First Person, Singular

I don’t remember just when or where or why I read this, but recently I learned about scholarly research that concluded that a woman’s propensity toward postpartum depression can be predicted by increased use of first-person singular pronouns (“I” or “me”) in her social media posts.

The first question this raises is — exactly what other pronouns should one use in Facebook or Twitter besides I and me?  Social media is a solipsistic medium.  It’s not called a platform or a brand for nothing.  Expressing oneself is the stated goal, isn’t it? 

(And in a sort of corollary to that first question, would tweeting about “they” all the time really be a marker of better mental health?) 

And in this vein, a good topic for future research might be  — does a woman who will go on to have postpartum depression really use first-person singular pronouns more than our current president?

In the 1980s, when I took my first creative writing class, one of the cardinal rules of literary workshops was that the third-person singular point of view was the gold standard for storytelling.  If you were going tell a story from any other point of view, you damn well better have a good reason for that choice.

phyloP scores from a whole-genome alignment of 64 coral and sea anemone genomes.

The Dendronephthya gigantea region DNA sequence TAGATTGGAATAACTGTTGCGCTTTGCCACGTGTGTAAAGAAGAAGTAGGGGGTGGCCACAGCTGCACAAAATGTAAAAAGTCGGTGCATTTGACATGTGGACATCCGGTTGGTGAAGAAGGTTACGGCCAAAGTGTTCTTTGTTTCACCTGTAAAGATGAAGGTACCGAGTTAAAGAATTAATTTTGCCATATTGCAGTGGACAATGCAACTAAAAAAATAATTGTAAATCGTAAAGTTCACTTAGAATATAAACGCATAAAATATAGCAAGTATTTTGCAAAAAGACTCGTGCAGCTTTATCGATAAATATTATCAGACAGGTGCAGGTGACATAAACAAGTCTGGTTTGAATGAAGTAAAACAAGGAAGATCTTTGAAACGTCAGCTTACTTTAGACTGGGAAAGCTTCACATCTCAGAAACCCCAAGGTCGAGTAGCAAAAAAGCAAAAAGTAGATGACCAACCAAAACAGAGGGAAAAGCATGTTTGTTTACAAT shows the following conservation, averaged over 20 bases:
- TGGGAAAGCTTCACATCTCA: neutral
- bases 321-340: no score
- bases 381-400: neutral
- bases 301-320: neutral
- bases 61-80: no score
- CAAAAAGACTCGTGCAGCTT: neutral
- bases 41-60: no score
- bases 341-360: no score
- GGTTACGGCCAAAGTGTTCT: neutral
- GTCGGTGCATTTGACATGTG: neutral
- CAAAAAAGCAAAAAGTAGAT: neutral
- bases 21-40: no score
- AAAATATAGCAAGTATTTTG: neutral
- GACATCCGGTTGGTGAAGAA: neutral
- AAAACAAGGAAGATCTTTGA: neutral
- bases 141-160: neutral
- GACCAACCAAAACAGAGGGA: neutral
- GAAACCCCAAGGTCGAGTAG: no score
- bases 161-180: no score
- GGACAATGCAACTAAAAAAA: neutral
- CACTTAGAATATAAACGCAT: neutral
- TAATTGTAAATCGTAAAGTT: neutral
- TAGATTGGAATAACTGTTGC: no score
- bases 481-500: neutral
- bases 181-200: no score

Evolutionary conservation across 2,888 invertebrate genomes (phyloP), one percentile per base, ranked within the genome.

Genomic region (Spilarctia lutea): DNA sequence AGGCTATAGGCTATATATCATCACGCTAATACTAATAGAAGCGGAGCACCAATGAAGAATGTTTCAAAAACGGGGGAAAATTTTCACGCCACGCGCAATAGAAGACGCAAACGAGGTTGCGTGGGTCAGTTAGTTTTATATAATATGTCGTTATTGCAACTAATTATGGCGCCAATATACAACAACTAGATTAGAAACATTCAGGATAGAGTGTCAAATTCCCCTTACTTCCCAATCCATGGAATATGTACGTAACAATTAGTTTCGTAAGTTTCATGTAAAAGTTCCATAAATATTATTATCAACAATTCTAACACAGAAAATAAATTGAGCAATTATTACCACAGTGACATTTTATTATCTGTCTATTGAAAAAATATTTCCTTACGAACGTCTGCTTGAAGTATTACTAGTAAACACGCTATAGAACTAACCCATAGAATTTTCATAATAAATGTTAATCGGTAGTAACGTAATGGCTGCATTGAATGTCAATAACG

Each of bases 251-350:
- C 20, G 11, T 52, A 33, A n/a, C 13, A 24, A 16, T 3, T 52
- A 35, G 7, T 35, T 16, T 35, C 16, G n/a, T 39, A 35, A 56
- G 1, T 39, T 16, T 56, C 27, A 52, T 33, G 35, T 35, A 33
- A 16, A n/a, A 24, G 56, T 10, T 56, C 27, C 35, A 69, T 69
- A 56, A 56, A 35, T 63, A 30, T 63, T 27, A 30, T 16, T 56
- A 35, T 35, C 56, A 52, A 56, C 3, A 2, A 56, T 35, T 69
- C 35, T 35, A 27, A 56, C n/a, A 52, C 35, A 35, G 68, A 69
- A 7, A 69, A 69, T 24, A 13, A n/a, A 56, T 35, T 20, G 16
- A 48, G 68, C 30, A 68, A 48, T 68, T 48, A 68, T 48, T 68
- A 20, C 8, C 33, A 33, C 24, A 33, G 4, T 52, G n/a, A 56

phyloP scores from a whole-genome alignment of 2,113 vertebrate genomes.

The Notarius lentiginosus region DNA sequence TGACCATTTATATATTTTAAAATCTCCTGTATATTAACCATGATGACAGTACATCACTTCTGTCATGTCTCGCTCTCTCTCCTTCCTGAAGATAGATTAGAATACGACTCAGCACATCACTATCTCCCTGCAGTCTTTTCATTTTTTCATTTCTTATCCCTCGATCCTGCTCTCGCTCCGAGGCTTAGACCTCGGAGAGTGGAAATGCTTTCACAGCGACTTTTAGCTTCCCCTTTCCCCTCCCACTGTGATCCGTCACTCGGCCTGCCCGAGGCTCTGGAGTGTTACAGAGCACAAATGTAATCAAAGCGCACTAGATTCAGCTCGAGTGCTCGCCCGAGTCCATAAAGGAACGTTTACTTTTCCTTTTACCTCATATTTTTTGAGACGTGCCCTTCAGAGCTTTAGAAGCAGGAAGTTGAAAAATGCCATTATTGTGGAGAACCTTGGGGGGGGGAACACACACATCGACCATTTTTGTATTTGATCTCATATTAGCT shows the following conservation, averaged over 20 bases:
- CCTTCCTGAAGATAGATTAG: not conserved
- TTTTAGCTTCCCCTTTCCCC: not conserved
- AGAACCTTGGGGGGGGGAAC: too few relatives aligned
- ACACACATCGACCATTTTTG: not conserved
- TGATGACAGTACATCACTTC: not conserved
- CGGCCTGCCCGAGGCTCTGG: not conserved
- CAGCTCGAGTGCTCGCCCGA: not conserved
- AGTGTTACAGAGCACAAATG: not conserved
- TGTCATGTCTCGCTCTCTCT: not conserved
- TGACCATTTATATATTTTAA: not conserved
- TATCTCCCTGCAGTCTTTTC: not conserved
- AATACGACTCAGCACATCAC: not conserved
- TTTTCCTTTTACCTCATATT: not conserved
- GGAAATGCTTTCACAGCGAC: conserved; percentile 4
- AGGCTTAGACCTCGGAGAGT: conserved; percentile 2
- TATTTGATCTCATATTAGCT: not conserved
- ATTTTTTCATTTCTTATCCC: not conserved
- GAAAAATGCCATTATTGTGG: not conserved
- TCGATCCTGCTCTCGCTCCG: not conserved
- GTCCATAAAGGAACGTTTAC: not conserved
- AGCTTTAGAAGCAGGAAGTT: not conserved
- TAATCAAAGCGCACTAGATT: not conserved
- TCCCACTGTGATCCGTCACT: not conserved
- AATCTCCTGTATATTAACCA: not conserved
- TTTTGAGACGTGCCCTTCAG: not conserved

That rule was so long ago thrown out the window that it just seems quaint.  First-person narration is the default and has been for years.  In fact, I doubt my younger daughter ever read a book told from the third-person point of view until this year, when she had to read Animal Farm for school (Animal Farm as an assignment = more quaintness). 

In the early 2000s, it became au courant to tell stories in the second-person, sort of like this:  You walk into the kitchen.  You make yourself a sandwich, and then you think…

And right now, there are more stories told from the first-person plural point of view than you can shake a stick at: We had been to the best schools, now we had good jobs and good wives and good children…    

The point is (for me), pronoun use is a choice, predicated by the medium and the times in which you (we?) write. 

The second point is, poor women, having children.  They just can’t catch a break.  These days, we even scrutinize their tweets for evidence of shaky mental health.